he said, lowering his voice to disguise it, “I’m a sergeant with the Texas Ranger Corps. I am here
to escort you to Fort Jefferson Davies.”

   Burnett began to back away slowly from Tracer. Her breathing sped up. “Warden Jeffries
said I only had another month here, you can’t transfer me.”

   “I ain’t tranferrin’ you.” said Tracer, raising his hands reassuringly.

   Burnett, still staring at the lawman, turned her head to the side unconvinced.

   “I have reason to believe that I shot and killed your brother, Ransom Gordon, around the
Mexican border, but the state needs you to identify the body. After that you may be returned here
to serve the rest of your sentence.” Tracer mentally kicked himself after saying this. No prisoner
would believe that the state of Texas would send a ranger all the way to Montana just to haul
back someone to identify a body. If Burnett didn’t smell something amiss by now. . . .
Burnett stopped backing away, but kept her distance from Tracer. “If you weren’t sure it
was my brother,” she asked slowly, “why’d you shoot him?”

   “Well, there aren’t too many black men ridin’ near the border with a hat brim long
enough to cover their neck.” He waved his hand over the back of his neck.

   “Then you were sure it was my brother you shot?” Burnett’s breathing returned to a
normal pace and her eyes weren’t wide with fear.

   “Of course, I don’t shoot anybody without a reason.”

   Burnett sat on the edge of her cot. “But if you’re sure, why do you need me to tell you if
it’s my brother you shot?”

   The way Burnett emphasized the word you jittered Tracer. Was it a coincidence, or was
she hinting that she knew there were personal benefits for him if she went? “Well,” began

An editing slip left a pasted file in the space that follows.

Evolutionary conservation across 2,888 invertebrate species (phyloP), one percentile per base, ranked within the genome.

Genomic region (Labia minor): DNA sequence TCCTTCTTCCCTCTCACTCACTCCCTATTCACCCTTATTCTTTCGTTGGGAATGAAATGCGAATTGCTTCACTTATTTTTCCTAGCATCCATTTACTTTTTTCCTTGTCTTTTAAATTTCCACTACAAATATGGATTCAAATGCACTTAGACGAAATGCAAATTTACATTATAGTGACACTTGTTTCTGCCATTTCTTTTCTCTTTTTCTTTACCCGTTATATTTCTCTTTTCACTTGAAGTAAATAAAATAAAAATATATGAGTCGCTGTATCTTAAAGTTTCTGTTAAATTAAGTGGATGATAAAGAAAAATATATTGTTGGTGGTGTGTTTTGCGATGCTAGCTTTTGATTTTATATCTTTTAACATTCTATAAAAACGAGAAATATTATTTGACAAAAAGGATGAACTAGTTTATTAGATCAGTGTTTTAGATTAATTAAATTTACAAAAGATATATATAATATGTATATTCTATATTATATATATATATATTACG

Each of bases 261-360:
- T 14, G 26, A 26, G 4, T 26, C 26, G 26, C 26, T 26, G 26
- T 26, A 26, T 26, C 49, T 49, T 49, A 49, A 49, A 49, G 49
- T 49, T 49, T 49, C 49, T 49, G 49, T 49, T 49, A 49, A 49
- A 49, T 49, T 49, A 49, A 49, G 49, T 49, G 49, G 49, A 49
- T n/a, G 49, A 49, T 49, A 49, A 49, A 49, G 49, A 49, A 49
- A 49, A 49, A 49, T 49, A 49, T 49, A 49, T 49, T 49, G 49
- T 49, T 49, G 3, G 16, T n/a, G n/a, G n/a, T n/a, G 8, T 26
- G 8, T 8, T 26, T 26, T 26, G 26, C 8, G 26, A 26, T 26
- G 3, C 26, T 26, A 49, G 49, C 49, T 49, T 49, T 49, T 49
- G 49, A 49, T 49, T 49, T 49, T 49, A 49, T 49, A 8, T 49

Tracer, pushing his hat back on his head, “I don’t need you to, but the state of Texas won’t take
the bounty off your brother’s head unless it’s clear beyond all doubt that it was your brother I

   “I see. How much was on Ransom’s head?”

   Tracer rubbed a callous on his thumb and stared at Burnett. Not a speck of remorse or
sorrow in her. From her face, one would think they were talking about the heat. Just what Tracer
would expect from a kidnapper. “Five hundred dollars.”

   “Then you killed him for money?” she asked, turning her eyes toward the wall.

   Tracer swallowed hard. If he said yes, then even someone as cold as Burnett would never
go to Texas with him. If he said no, she’d continue probing until he let something slip.

   “Not just for money,” he said after some thought, “as long as another African devil has
met his maker and all the women and children of the USA can walk the streets, I’m happy.”

   That should work, thought Tracer.

   “His maker,” sneered Burnett contemptibly. Her arms folded and her eyes blew fire at the

   “What’s that tone for? You don’t believe your brother has one?”

   She shook her head.

   “Don’t you believe in a higher power?”

   “What higher power would that be, Mr. Hamilton?” asked Burnett with more contempt
than before. “A higher power that made my brother a prisoner for defending himself against a
white man, or put me in jail for talking back to my employer? No, Mr. Hamilton, I only believe
in one higher power and Mr. Grant outside carries it loaded on his arm.”

Excerpt from Justified Lawman
by Frindlesmith
(c) 2013